Getting Raided Is Cost of Doing Business for This Millionaire

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Hungary’s Laszlo Bige says his troubles come from a long-running dispute with one of the country’s most influential men. Sándor Csányi denies the accusations…

 

 

A year ago, 300 law enforcement officers raided a fertilizer plant in eastern Hungary, kicking off a chain of investigations into health and environmental practices that led to a shutdown in production.

The factory, the smaller of two owned by millionaire Laszlo Bige, is now back up and running after a court ruled on Oct. 24 that the closure was unlawful. Checks by the authorities into possible offences such as the illegal disposal of hazardous chemical waste are now down to two a month. Bige estimates the lost output cost him millions of dollars.

But what might look like an acrimonious dispute between a company and industry regulator has taken on a dimension that’s not unusual in Hungary nowadays and involves conspiracy claims that run right to the country’s leadership. Bige alleges the interest in his business is likely linked to a long-running feud with Sandor Csanyi, the head of Hungary’s biggest bank and an ally of Prime Minister Viktor Orban.

Speaking in an interview in Budapest, Bige, 61, didn’t point the finger at Csanyi, though said he’s being unfairly treated because he’s not part of Orban’s inner circle. “I can’t hope for anyone’s help at the moment in Hungary because all branches of power are in one hand,” he said.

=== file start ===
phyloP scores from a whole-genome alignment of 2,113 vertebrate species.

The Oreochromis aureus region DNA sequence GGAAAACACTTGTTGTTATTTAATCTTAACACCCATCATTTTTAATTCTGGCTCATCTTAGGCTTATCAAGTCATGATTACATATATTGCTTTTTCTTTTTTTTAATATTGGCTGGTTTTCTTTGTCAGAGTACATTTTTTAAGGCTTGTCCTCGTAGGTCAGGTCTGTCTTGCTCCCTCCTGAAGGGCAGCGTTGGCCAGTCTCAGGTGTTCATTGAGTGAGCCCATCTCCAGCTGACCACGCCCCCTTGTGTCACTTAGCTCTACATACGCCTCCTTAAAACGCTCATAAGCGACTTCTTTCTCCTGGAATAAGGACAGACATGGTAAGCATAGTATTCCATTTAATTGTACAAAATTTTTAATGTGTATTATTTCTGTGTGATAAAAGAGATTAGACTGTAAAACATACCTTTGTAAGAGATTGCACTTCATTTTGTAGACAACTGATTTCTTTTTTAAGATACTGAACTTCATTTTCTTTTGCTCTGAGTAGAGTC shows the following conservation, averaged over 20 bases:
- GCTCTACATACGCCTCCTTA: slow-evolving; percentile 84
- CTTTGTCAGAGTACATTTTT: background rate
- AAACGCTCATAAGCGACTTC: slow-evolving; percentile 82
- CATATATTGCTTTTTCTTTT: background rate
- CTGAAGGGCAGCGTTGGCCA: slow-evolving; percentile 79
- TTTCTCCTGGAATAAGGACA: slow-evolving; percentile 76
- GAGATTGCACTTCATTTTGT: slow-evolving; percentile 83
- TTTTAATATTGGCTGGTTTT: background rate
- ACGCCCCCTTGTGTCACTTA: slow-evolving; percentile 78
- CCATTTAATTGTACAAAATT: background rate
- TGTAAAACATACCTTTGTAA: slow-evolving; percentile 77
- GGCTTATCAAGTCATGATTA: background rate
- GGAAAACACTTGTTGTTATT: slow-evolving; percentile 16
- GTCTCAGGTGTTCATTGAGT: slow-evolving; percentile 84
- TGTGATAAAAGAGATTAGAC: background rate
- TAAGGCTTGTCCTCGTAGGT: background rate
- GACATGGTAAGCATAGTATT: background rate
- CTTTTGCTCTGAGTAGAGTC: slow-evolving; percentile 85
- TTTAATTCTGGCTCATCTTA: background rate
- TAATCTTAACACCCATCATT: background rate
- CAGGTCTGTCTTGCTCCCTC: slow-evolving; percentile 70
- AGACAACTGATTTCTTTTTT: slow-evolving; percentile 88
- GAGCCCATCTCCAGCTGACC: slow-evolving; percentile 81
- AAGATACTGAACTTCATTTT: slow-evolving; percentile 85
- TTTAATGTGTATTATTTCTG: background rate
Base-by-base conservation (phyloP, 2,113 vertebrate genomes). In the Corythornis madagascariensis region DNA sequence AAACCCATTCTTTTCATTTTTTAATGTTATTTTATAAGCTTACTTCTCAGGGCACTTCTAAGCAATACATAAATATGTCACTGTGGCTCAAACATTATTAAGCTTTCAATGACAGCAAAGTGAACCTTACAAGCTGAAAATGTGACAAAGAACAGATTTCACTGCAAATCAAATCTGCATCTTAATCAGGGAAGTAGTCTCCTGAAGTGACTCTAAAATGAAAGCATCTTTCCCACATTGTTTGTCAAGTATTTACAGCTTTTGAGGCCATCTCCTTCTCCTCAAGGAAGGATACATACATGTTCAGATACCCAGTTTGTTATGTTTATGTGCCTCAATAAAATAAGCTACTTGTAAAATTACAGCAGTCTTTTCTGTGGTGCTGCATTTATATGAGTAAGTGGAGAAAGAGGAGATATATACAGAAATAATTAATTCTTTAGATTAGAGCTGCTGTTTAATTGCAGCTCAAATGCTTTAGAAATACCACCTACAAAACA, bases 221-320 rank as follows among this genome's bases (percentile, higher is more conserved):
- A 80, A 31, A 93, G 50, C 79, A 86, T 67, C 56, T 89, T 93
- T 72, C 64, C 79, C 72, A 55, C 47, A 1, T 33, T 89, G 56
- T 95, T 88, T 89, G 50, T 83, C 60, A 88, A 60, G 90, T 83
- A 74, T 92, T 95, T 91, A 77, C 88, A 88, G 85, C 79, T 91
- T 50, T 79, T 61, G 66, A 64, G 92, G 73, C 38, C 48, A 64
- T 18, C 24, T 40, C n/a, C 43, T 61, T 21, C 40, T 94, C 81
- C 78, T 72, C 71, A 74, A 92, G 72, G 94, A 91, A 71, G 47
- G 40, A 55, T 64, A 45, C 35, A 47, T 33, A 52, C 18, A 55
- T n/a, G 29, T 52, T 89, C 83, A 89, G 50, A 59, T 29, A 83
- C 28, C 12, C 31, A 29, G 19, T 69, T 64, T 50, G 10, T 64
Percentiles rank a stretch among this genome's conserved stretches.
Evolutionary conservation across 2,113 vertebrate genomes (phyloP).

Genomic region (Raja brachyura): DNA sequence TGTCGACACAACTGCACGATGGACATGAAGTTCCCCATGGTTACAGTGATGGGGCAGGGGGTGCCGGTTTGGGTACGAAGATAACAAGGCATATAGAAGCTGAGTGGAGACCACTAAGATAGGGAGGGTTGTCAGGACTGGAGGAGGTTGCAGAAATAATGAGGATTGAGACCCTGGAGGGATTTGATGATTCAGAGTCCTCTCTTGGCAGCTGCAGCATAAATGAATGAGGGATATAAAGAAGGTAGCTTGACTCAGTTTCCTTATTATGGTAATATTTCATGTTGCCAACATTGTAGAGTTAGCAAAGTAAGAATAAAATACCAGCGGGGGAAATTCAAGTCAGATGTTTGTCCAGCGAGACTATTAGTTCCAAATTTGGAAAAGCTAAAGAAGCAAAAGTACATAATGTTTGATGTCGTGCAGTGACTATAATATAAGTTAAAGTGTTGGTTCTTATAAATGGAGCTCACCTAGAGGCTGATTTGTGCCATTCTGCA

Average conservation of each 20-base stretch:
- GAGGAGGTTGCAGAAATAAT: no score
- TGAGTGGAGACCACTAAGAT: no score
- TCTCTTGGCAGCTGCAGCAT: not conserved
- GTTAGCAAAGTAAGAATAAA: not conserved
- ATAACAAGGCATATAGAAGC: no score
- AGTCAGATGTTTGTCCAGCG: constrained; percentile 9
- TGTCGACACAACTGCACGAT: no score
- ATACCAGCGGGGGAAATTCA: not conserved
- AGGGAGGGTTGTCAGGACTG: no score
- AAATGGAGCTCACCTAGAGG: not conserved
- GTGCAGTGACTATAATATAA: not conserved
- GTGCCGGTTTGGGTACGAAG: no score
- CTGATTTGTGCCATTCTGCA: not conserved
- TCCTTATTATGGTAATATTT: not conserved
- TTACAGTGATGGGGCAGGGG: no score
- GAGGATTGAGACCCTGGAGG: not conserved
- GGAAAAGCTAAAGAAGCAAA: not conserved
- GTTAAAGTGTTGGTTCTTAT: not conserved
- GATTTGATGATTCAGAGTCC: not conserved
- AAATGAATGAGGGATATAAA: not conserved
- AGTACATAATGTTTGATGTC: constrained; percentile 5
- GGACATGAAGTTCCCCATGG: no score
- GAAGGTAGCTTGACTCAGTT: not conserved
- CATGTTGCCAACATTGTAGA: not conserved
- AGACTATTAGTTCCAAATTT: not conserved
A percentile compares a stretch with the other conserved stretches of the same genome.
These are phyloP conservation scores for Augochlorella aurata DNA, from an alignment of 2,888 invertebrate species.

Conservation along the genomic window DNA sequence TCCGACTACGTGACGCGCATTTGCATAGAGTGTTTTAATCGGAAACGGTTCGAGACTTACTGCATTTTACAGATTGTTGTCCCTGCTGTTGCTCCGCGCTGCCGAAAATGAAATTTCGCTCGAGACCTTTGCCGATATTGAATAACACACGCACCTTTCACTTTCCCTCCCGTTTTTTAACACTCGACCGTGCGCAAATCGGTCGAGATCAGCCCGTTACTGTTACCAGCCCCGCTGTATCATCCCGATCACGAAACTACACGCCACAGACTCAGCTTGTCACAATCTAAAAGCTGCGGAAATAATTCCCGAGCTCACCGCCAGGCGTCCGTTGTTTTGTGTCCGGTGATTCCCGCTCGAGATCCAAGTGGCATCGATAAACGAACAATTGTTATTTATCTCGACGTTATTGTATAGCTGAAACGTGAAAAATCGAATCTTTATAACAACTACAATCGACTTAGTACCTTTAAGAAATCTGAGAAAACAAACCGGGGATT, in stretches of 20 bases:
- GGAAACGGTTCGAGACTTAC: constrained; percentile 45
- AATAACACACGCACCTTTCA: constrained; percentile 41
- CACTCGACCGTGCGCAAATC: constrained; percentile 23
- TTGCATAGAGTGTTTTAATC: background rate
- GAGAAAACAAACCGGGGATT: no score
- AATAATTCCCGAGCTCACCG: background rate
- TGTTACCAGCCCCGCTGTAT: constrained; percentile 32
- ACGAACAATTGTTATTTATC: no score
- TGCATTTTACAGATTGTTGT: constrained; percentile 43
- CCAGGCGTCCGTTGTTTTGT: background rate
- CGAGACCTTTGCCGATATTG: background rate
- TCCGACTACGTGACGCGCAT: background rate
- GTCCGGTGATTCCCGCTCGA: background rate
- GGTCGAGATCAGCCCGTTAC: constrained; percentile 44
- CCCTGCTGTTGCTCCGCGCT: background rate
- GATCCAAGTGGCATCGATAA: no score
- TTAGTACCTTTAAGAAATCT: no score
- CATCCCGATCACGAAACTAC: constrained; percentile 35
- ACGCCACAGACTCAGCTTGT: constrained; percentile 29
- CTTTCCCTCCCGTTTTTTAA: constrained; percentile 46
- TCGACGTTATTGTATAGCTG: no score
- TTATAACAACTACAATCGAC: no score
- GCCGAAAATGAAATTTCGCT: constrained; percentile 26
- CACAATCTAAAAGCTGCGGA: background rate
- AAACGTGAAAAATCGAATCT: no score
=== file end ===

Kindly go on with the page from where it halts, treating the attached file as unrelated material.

Bige, who competes with Csanyi in the fertilizer distribution business, painted a picture of concerted attacks aimed at forcing him into selling his larger factory, which he recently rebuilt for more than 450 million euros ($500 million).

Csanyi has no interest in buying the plant, according to OTP Bank Nyrt., where he is chief executive and chairman. In an emailed response to Bloomberg, OTP’s communications department wouldn’t comment on any dispute between the two men. A lawyer for Csanyi’s fertilizer distribution company, meanwhile, described Bige as an entrepreneur trying to stay afloat after a series of bad investment decisions.

Whatever the case, Bige’s travails show how a country whose economy once was the darling of post-communist development is now rife with allegations of cronyism and intimidation.

Orban has clashed with the EU over rule of law in what he calls “illiberal democracy” while also proving to be a popular leader, winning three straight election victories, and helping swell corporate profits with one of the EU’s fastest economic growth rates.

There’s no doubt he rewards his favorites. Lorinc Meszaros, a childhood friend of Orban, has become Hungary’s richest man in a few years, helped by lucrative state contracts. His rise coincided with the fall from grace of Lajos Simicska, who lost a construction firm and a media empire after an unusually public fallout with the government in 2015. Meszaros has credited Orban with contributing to his success.